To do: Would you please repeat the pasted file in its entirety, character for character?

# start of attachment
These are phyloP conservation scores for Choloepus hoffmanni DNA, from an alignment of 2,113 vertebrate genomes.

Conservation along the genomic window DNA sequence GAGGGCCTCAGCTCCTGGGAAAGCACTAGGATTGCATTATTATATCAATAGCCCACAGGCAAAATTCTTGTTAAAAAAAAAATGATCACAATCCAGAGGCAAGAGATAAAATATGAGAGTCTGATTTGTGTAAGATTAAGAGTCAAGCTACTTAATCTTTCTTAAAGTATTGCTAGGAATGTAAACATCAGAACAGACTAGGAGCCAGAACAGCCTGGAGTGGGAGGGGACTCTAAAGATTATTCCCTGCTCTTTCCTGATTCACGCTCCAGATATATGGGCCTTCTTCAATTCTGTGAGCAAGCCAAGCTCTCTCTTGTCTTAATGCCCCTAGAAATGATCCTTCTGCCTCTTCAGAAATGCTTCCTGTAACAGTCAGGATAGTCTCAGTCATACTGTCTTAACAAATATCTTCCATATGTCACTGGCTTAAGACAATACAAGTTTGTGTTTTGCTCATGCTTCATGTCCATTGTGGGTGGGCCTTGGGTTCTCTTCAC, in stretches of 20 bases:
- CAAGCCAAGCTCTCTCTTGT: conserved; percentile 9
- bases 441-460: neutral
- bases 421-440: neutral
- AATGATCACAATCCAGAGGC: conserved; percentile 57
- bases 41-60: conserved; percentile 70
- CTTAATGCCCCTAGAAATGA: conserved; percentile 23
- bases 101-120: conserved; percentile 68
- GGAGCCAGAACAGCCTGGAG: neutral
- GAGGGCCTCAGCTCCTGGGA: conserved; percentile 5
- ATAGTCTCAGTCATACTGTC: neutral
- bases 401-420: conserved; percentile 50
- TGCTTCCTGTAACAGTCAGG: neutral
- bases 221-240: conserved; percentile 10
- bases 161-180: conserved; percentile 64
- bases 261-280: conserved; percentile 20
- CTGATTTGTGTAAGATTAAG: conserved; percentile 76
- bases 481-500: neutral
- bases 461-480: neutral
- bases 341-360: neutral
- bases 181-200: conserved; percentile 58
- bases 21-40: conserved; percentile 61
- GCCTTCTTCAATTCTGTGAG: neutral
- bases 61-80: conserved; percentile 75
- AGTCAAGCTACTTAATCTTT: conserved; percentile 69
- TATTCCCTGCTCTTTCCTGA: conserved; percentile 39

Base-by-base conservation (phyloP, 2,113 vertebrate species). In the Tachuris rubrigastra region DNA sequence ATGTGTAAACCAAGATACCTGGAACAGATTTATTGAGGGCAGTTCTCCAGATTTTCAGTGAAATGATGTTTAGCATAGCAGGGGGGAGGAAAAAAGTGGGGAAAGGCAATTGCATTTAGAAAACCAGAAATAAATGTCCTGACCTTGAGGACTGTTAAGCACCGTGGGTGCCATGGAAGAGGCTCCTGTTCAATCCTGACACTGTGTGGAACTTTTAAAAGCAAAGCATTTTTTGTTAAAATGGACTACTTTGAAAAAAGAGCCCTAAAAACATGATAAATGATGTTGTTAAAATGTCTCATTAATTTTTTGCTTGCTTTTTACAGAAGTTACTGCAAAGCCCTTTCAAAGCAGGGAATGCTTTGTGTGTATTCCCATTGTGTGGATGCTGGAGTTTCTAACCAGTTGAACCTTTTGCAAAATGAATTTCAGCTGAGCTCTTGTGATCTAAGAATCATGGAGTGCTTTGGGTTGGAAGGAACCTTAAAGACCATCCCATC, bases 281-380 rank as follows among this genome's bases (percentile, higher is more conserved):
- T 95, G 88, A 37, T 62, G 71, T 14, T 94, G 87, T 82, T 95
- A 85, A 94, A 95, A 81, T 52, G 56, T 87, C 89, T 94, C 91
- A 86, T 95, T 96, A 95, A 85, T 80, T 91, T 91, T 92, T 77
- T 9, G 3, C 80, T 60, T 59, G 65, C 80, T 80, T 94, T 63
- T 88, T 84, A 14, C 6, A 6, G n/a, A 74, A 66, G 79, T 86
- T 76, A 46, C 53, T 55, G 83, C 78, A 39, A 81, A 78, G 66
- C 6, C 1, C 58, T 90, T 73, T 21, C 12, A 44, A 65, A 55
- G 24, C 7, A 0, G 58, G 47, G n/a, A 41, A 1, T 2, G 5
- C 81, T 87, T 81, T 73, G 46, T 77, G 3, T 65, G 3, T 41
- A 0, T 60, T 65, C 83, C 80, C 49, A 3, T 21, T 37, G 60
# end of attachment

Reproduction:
These are phyloP conservation scores for Choloepus hoffmanni DNA, from an alignment of 2,113 vertebrate genomes.

Conservation along the genomic window DNA sequence GAGGGCCTCAGCTCCTGGGAAAGCACTAGGATTGCATTATTATATCAATAGCCCACAGGCAAAATTCTTGTTAAAAAAAAAATGATCACAATCCAGAGGCAAGAGATAAAATATGAGAGTCTGATTTGTGTAAGATTAAGAGTCAAGCTACTTAATCTTTCTTAAAGTATTGCTAGGAATGTAAACATCAGAACAGACTAGGAGCCAGAACAGCCTGGAGTGGGAGGGGACTCTAAAGATTATTCCCTGCTCTTTCCTGATTCACGCTCCAGATATATGGGCCTTCTTCAATTCTGTGAGCAAGCCAAGCTCTCTCTTGTCTTAATGCCCCTAGAAATGATCCTTCTGCCTCTTCAGAAATGCTTCCTGTAACAGTCAGGATAGTCTCAGTCATACTGTCTTAACAAATATCTTCCATATGTCACTGGCTTAAGACAATACAAGTTTGTGTTTTGCTCATGCTTCATGTCCATTGTGGGTGGGCCTTGGGTTCTCTTCAC, in stretches of 20 bases:
- CAAGCCAAGCTCTCTCTTGT: conserved; percentile 9
- bases 441-460: neutral
- bases 421-440: neutral
- AATGATCACAATCCAGAGGC: conserved; percentile 57
- bases 41-60: conserved; percentile 70
- CTTAATGCCCCTAGAAATGA: conserved; percentile 23
- bases 101-120: conserved; percentile 68
- GGAGCCAGAACAGCCTGGAG: neutral
- GAGGGCCTCAGCTCCTGGGA: conserved; percentile 5
- ATAGTCTCAGTCATACTGTC: neutral
- bases 401-420: conserved; percentile 50
- TGCTTCCTGTAACAGTCAGG: neutral
- bases 221-240: conserved; percentile 10
- bases 161-180: conserved; percentile 64
- bases 261-280: conserved; percentile 20
- CTGATTTGTGTAAGATTAAG: conserved; percentile 76
- bases 481-500: neutral
- bases 461-480: neutral
- bases 341-360: neutral
- bases 181-200: conserved; percentile 58
- bases 21-40: conserved; percentile 61
- GCCTTCTTCAATTCTGTGAG: neutral
- bases 61-80: conserved; percentile 75
- AGTCAAGCTACTTAATCTTT: conserved; percentile 69
- TATTCCCTGCTCTTTCCTGA: conserved; percentile 39

Base-by-base conservation (phyloP, 2,113 vertebrate species). In the Tachuris rubrigastra region DNA sequence ATGTGTAAACCAAGATACCTGGAACAGATTTATTGAGGGCAGTTCTCCAGATTTTCAGTGAAATGATGTTTAGCATAGCAGGGGGGAGGAAAAAAGTGGGGAAAGGCAATTGCATTTAGAAAACCAGAAATAAATGTCCTGACCTTGAGGACTGTTAAGCACCGTGGGTGCCATGGAAGAGGCTCCTGTTCAATCCTGACACTGTGTGGAACTTTTAAAAGCAAAGCATTTTTTGTTAAAATGGACTACTTTGAAAAAAGAGCCCTAAAAACATGATAAATGATGTTGTTAAAATGTCTCATTAATTTTTTGCTTGCTTTTTACAGAAGTTACTGCAAAGCCCTTTCAAAGCAGGGAATGCTTTGTGTGTATTCCCATTGTGTGGATGCTGGAGTTTCTAACCAGTTGAACCTTTTGCAAAATGAATTTCAGCTGAGCTCTTGTGATCTAAGAATCATGGAGTGCTTTGGGTTGGAAGGAACCTTAAAGACCATCCCATC, bases 281-380 rank as follows among this genome's bases (percentile, higher is more conserved):
- T 95, G 88, A 37, T 62, G 71, T 14, T 94, G 87, T 82, T 95
- A 85, A 94, A 95, A 81, T 52, G 56, T 87, C 89, T 94, C 91
- A 86, T 95, T 96, A 95, A 85, T 80, T 91, T 91, T 92, T 77
- T 9, G 3, C 80, T 60, T 59, G 65, C 80, T 80, T 94, T 63
- T 88, T 84, A 14, C 6, A 6, G n/a, A 74, A 66, G 79, T 86
- T 76, A 46, C 53, T 55, G 83, C 78, A 39, A 81, A 78, G 66
- C 6, C 1, C 58, T 90, T 73, T 21, C 12, A 44, A 65, A 55
- G 24, C 7, A 0, G 58, G 47, G n/a, A 41, A 1, T 2, G 5
- C 81, T 87, T 81, T 73, G 46, T 77, G 3, T 65, G 3, T 41
- A 0, T 60, T 65, C 83, C 80, C 49, A 3, T 21, T 37, G 60